Respond with a readable stream.

Provide a ReadableStream instance as the mocked response body to initate a stream of data.

Basic example

In this basic example we will stream a string BrandNewWorld to the client in three chunks.

import { http, HttpResponse } from 'msw'
const encoder = new TextEncoder()
export const handlers = [
  http.get('/video', () => {
    const stream = new ReadableStream({
      start(controller) {
        // Encode the string chunks using "TextEncoder".
    // Send the mocked response immediately.
    return new HttpResponse(stream, {
      headers: {
        'Content-Type': 'text/plain',

Note that the client must also read the response as a stream to see the incoming chunks. Reading the response with methods like response.text() or response.json() will await the stream completion before returning the response body.

Transform stream example

Using the TransformStream API, we can describe more complex streaming scenarios.

In the example below, we will describe a video endpoint that establishes a readable stream from the original video resource and pipes it through a custom transform stream that inserts latency between each video stream chunk. This is handy when we wish to test how our UI handles lantecy during streams.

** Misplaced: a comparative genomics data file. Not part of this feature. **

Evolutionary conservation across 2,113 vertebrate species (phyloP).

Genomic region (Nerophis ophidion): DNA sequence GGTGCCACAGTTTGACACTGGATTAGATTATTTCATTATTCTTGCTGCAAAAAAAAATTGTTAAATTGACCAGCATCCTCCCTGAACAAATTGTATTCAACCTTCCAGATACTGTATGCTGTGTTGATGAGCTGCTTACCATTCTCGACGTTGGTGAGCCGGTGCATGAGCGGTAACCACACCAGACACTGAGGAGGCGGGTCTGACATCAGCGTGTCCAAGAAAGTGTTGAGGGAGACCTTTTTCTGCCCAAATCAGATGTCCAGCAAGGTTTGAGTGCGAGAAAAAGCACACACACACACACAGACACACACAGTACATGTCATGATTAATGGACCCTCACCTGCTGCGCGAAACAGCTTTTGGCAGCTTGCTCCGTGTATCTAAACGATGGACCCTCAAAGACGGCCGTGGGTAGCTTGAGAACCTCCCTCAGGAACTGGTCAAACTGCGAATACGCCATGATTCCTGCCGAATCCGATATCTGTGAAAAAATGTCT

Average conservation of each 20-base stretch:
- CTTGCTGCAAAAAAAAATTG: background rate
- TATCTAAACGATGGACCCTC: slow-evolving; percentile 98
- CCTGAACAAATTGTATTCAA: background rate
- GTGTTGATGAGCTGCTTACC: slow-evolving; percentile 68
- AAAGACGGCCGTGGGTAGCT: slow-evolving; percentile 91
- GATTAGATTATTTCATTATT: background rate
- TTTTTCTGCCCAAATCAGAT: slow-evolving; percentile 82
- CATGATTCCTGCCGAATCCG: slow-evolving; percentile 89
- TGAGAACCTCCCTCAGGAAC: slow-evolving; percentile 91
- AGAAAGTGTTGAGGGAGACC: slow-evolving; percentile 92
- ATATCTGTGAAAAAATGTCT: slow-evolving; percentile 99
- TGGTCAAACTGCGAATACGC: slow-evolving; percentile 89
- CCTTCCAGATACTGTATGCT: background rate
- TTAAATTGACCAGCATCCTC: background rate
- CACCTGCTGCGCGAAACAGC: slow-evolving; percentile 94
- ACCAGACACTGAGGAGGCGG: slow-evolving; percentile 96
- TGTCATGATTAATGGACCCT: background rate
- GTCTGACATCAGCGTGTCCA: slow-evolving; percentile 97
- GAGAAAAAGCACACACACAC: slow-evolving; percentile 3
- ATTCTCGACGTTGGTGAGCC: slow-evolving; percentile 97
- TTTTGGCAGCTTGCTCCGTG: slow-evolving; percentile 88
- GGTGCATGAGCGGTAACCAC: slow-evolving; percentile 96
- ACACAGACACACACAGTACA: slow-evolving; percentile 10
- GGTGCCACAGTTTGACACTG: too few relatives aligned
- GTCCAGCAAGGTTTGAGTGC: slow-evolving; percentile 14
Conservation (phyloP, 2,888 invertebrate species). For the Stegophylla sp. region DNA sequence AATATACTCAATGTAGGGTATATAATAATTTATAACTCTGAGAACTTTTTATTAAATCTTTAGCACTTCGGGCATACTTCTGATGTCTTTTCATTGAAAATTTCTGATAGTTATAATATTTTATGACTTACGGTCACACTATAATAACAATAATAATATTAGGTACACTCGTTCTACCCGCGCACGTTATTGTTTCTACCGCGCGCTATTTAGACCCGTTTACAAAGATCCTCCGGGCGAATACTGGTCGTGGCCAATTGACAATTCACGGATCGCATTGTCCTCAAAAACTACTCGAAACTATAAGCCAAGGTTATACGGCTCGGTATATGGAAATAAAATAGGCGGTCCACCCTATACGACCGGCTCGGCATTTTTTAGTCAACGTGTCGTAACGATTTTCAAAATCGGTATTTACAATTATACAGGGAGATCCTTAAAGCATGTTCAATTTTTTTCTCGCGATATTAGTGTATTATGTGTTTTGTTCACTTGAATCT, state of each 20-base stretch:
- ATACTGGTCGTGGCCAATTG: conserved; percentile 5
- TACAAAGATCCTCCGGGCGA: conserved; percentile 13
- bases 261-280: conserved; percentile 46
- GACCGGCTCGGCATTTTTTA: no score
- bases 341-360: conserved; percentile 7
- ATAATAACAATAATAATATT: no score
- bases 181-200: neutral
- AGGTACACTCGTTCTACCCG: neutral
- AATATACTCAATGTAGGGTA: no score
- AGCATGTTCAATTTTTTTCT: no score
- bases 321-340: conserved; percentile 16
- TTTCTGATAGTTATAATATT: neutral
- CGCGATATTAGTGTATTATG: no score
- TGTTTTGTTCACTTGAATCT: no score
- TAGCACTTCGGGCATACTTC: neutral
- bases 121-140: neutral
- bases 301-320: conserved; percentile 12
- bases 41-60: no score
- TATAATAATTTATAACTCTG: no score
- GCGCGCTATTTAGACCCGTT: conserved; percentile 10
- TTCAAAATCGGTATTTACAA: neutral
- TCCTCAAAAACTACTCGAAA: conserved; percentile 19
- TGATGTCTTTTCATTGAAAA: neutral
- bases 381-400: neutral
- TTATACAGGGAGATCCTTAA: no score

import { http, HttpResponse, delay } from 'msw'
export const handlers = [
  http.get('/video', async () => {
    // Request the original video stream.
    const videoResponse = await fetch(
    const videoStream = videoResponse.body
    // Implement a custom transform stream that
    // takes any stream and inserts a random latency
    // between its chunks.
    const latencyStream = new TransformStream({
      start() {},
      async transform(chunk, controller) {
        await delay()
    return new HttpResponse(
      // Respond with the original video stream
      // piped through the latency transform stream.
      // Inherit the rest of the original video
      // response data, like "headers".